The HeartLight Endoscopic Ablation System (EAS) has been used for the first time to correct abnormal electrical signals inside the heart of a patient affected by atrial fibrillation (AFib) by researchers at Mount Sinai School of Medicine.
The device is the first catheter ablation system to incorporate a camera that allows doctors to see a direct, real-time image of the patient's heart tissue during ablation.
The HeartLight EAS national clinical trial is headed by Vivek Y. Reddy, MD, Professor of Cardiology, Mount Sinai School of Medicine, and Director of the Cardiac Arrhythmia Service at Mount Sinai Heart. Along with colleagues, he performed the successful procedure on the first patient on Valentine's Day last week. His colleagues include Srinivas R. Dukkipati, MD, Director of Mount Sinai's Experimental Electrophysiology Laboratory, and Andre d'Avila, MD, Co- Director of the Cardiac Arrhythmia Service.
"This new device has the potential to make AFib ablation more reliable, more reproducible, and more consistent for patients with paroxysmal [intermittent] atrial fibrillation," said Dr. Reddy. "The technology which is currently available leads to widely variable success rates, depending largely on physician skill and experience with the procedure. This visually-guided system with a rotating laser design has the potential to simplify AFib ablation and make it available to more patients than ever, before their paroxysmal AFib becomes chronic [continuous] AFib."
Estimates are that there are as many as six million U.S. adults with atrial fibrillation (AFib), a condition characterized by a rapid and irregular heart beat that can cause serious complications, including stroke, palpitations, fainting and early death. AFib diagnosis has increased over the past two decades and the condition now accounts for one-quarter of all strokes in the elderly.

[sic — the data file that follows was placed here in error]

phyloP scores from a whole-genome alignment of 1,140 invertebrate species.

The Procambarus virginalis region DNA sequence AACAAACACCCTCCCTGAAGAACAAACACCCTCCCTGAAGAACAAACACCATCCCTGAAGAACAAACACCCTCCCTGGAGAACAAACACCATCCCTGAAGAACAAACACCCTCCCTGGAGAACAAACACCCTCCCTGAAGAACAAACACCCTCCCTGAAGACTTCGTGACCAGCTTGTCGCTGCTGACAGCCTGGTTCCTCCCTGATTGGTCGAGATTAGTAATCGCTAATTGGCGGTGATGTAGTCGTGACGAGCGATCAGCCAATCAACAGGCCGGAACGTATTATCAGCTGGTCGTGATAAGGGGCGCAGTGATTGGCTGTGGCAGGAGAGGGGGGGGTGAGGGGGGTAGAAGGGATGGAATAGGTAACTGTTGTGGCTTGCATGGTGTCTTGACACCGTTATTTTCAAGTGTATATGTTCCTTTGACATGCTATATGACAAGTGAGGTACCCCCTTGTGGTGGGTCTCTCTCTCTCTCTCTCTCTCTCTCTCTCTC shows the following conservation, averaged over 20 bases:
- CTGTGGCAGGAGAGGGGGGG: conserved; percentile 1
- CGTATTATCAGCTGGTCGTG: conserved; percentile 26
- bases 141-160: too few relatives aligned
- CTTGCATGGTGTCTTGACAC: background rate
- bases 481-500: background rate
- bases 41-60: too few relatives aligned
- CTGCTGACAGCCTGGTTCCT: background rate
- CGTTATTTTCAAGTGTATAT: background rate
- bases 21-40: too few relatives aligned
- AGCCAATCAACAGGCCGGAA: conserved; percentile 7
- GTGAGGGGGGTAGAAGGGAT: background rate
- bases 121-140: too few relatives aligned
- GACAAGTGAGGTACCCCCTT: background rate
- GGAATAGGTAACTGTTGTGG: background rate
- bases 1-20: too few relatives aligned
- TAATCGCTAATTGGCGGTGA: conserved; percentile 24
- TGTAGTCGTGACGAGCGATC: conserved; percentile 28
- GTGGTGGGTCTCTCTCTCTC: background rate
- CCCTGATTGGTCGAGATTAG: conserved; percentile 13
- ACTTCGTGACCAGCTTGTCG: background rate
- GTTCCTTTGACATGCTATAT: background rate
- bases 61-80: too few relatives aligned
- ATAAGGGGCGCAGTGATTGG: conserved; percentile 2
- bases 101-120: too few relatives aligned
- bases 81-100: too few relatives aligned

Paroxysmal (intermittent) AFib is caused by irregular electrical signals that come from pulmonary veins that drain blood from the lungs to the heart. During a standard AFib ablation procedure, physicians use spot catheters to cauterize heart tissue in a point-by-point manner to encircle these pulmonary veins, creating a ring of scar tissue that electrically isolates the pulmonary veins, preventing the irregular electrical signals from causing AFib. But this is a technically complicated procedure since, unlike open heart surgery, physicians cannot directly see the tissue that is being cauterized. Despite using various cardiac mapping systems, problems often arise because the scar tissue that is created is not continuous, allowing the abnormal electrical signals to continue to pass into the heart and cause recurrence of AFib.
The new balloon catheter device used by the Mount Sinai Heart team features a built-in camera that allows the physicians to directly see the heart tissue that needs to be ablated. They can then guide an internal laser in a continuous arc around the origin of the vein, creating more uniform scar tissue. "By directly seeing the tissue that we are ablating, there is less chance of a gap in the encircling ablation line," said Dr. Dukkipati.
The trial is expected to eventually enroll an estimated 450 patients at up to 25 sites in the U.S. and follow them for up to 5 years post procedure. The Food and Drug Administration (FDA) granted Investigational Device Exemption approval for HeartLight EAS in December, and the device is already in use in Europe.